Arthur J. Goldberg, Equal Justice for the Poor, Too, N.Y. Times, March 15, 1964, at 24, https://timesmachine.nytimes.com/timesmachine/1964/03/15/106946833.html?page¬Number=281 [https://perma.cc/C74H-SH5K].
 See Alexes Harris, Heather Evans & Katherine Beckett, Drawing Blood from Stones: Legal Debt and Social Inequality in the Contemporary United States, 115 Am. J. Soc. 1753, 1755 (2010) (acknowledging how criminal justice decision-makers have begun “to impose a growing number of monetary sanctions on people who are convicted—and sometimes merely accused—of crimes”); Emma Anderson, Alyson Hurt & Joseph Shapiro, State-by-State Court Fees, NPR (May 19, 2014, 4:02 PM), https://www.npr.org/2014/05/19/312455680/state-by-state-court-fees [https://perma.cc/K4VM-CKSZ] (showing rise in court fees charged to defendants across the country).
 Subramanian et al., supra note 10, at 29.
 Wendy Sawyer & Peter Wagner, Mass Incarceration: The Whole Pie 2019, Prison Pol’y Initiative (Mar. 19, 2019), https://www.prisonpolicy.org/reports/pie2019.html [https://perma.cc/JRM2-VDQN].
 See Harris et al., supra note 16, at 1756–59, 1769 (explaining categories of monetary sanctions and how amounts have increased over time).
 Compare Tex. Code Crim. Proc. Ann. art. 45.0491 (West 2020) (allowing for waiver of monetary sanctions if a person is indigent or cannot pay, and where payment would impose an undue hardship on the individual), and Mo. Sup. Ct. R. 37.65(c) (providing that the judge shall waive, lower, or modify “any fine, fee, or cost or the amount previously assessed and due” if the judge “finds the defendant does not have the ability to pay the amount when assessed or due and is unable to acquire the resources to pay”), with Iowa Code Ann. § 910.2 (West 2013) (making fines, penalties, and some surcharges considered mandatory debts which are not waivable), and Ariz. Rev. Stat. Ann. §§ 13-603(C),13-804(C)–(E) (2013) (requiring that courts in criminal cases impose “the full amount of the economic loss to the victim as determined by the court and in the manner as determined by the court or the court’s designee”).
 See Brett & Nagrecha, supra note 3, at 12–14 (describing barriers preventing judges from exercising full discretion to waive or suspend enforcement of fees).
 Alicia Bannon, Mitali Nagrecha & Rebekah Diller, Brennan Ctr. For Justice, Criminal Justice Debt: A Barrier to Reentry 10–11, 20–22 (2010) (describing how individuals with outstanding court debt are often subjected to harsh enforcement mechanisms including warrants, arrest, incarceration, and more).
 Fines and fees can be assessed for municipal ordinance violations, traffic tickets, misdemeanor charges, and felony charges. The amount and type of monetary sanctions imposed will vary from state to state and offense to offense, but common examples include clerk fees, transcript or processing fees, warrant fees, and in many jurisdictions, fees associated with the provision of appointed counsel (sometimes called “indigent defense reimbursement fees”) or time spent in jail awaiting adjudication (often “room and board fees”).
 U.S. Dep’t of Justice, Civil Rights Div., Investigation of the Ferguson Police Department 10–12, 42 (2015) [hereinafter DOJ Ferguson Report], https://www.justice.gov/sites/default/files/opa/press-releases/attachments/2015/03/04/ferguson_police_department_report.pdf [https://perma.cc/Q7KW-T9D3].
 Chief Justice Says Up To $350,000 Needed for Courts, Pine Bluff Com. (Jan 24, 2012, 7:52 AM), https://www.pbcommercial.com/sections/news/state/chief-justice-says-350000-needed-courts.html [https://perma.cc/F3ZR-E4X4].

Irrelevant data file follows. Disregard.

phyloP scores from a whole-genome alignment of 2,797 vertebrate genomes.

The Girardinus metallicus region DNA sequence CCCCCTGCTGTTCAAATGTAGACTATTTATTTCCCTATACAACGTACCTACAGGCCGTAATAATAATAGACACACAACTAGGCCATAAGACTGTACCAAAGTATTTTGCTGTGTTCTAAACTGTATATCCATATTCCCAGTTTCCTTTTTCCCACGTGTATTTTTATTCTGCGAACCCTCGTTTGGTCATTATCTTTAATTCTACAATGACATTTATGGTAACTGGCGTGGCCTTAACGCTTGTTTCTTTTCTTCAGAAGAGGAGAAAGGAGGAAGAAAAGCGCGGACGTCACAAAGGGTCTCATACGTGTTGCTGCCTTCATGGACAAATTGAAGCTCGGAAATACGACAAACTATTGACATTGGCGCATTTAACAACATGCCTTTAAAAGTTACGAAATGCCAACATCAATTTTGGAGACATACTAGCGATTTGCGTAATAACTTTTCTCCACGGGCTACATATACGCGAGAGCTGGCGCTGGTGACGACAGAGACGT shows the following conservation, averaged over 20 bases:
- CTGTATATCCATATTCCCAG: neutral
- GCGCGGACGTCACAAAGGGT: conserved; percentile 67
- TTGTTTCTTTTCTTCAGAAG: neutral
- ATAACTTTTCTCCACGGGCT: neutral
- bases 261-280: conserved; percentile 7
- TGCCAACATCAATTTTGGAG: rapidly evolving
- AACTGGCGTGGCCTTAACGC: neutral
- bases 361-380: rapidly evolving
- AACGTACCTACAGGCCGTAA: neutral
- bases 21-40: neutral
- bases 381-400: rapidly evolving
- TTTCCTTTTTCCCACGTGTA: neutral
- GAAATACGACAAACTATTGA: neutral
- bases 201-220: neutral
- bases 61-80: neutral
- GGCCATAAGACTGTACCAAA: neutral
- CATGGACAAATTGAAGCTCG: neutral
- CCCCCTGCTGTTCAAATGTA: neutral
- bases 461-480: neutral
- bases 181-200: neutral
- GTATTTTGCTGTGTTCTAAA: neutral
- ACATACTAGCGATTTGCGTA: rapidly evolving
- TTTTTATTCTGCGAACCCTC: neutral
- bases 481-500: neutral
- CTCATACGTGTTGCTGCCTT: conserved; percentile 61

Bill Bowden, Unpaid Court Fees Split Carroll County Officials, Ark. Democrat-Gazette (July 3, 2014), http://www.arkansasonline.com/news/2014/jul/03/unpaid-court-fees-split-carroll-county- [https://perma.cc/M3Y6-MT48]. However, the push to use courts as revenue generators/collectors is not unique to Arkansas, or to the era immediately following the 2008 financial crisis. A diverse literature in the 1990s taught courts and probation to collect more. See, e.g., Dale Parent, Dep’t of Justice, Nat’l Inst. for Justice Office of Justice Programs, Recovering correctional costs through offender fees 1 (1990) (concluding user fees were a promising and significant source of revenue and recommending better tracking systems for better collections). For many years, it has been considered normal, and indeed desirable, to encourage courts to bring in more money.
 Minton & Zeng, supra note 9, at 1; Walmsley, supra note 9, at 1.
 Walmsley, supra note 9, at 13; Michelle Ye Hee Lee, Does the United States Really Have 5 Percent of the World’s Population and One Quarter of the World’s Prisoners, Wash. Post (Apr. 30, 2015, 10:00 AM), https://www.washingtonpost.com/news/fact-checker/wp/2015/04/30/does-the-united-states-really-have-five-percent-of-worlds-population-and-one-quarter-of-the-worlds-prisoners/?utm_term=.d10281e3c39c [https://perma.cc/4K37-LPM9].
 Peter Wagner & Wendy Sawyer, Mass Incarceration: The Whole Pie 2019, Prison Policy Initiative (Mar. 19, 2019), https://www.prisonpolicy.org/reports/pie2019.html [https://perma.cc/JRM2-VDQN].
 See Bail Reform Primer, supra note 7, at 4–8.
 Id. at 5–6.
 See, e.g., Ky R. Crim. P. 4.06; D.C. Code Ann. § 23-1322 (West 2001); N.M. Const. art. II, § 13.
 See, e.g., Ky R. Crim. P. 4.06; N.M. Const. art. II, § 13. But see N.J. Stat. Ann. § 2A:162-18 (West 2017) (allowing courts to detain people “charged with any crime”).
 See, e.g., N.J. Ct. R. 3:4-2 (c)(1)(B), (c)(2); N.J. Stat. Ann. § 2A:162-16, -18 (West 2017); see also Alexander Shalom, Colvette Tvedt, Joseph E. Krakora & Diane D. Price, Am. Civil Liberties Union of N.J., The New Jersey Pretrial Justice Manual 26 (2016).
 See, e.g., Sheriff’s Justice inst., Cook Cty., Central Bond Court Report 1–2 (2016), https://www.chicagoreader.com/pdf/20161026/Sheriff_s-Justice-Institute-Central-Bond-Court-Study-070616.pdf [https://perma.cc/H4XS-CQ6T].
 Bail Reform Primer, supra note 7, at 11–12.
 See id. at 11 (“[B]y setting out a simple matrix of offenses and corresponding dollar amounts, bail schedules do not allow for meaningful individualized considerations of a defendant’s circumstances.”).